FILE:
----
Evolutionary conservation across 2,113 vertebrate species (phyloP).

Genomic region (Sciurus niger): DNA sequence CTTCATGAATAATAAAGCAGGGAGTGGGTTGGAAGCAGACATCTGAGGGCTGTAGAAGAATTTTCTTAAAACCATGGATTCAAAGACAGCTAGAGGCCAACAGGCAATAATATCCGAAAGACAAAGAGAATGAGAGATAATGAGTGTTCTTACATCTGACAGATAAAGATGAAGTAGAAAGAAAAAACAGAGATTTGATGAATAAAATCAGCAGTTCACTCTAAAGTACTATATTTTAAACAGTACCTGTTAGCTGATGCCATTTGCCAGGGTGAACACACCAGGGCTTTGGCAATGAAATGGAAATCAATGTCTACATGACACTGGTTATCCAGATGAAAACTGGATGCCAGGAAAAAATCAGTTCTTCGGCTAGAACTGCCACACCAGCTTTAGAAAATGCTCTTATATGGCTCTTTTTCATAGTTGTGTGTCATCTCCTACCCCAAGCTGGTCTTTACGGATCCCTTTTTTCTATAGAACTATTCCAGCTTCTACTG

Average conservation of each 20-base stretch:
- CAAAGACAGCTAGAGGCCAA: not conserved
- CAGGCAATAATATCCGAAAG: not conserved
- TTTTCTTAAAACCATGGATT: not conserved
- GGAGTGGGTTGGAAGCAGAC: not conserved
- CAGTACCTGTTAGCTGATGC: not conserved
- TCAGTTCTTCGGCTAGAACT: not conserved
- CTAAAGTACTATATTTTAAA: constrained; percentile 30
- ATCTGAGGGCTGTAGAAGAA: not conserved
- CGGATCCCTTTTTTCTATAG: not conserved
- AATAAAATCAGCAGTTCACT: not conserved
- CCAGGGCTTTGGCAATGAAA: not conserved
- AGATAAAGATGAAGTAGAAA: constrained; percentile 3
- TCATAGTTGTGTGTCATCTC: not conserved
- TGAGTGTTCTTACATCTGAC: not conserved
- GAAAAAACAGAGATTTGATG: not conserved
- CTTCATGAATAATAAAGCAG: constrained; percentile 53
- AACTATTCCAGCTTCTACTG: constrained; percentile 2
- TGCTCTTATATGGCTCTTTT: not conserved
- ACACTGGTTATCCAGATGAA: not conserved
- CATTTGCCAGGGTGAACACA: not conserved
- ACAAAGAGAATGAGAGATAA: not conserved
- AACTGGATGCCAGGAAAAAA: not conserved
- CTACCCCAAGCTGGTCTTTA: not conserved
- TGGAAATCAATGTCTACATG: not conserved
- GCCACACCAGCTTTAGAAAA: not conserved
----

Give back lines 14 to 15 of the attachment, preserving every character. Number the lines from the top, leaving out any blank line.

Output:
- CCAGGGCTTTGGCAATGAAA: not conserved
- AGATAAAGATGAAGTAGAAA: constrained; percentile 3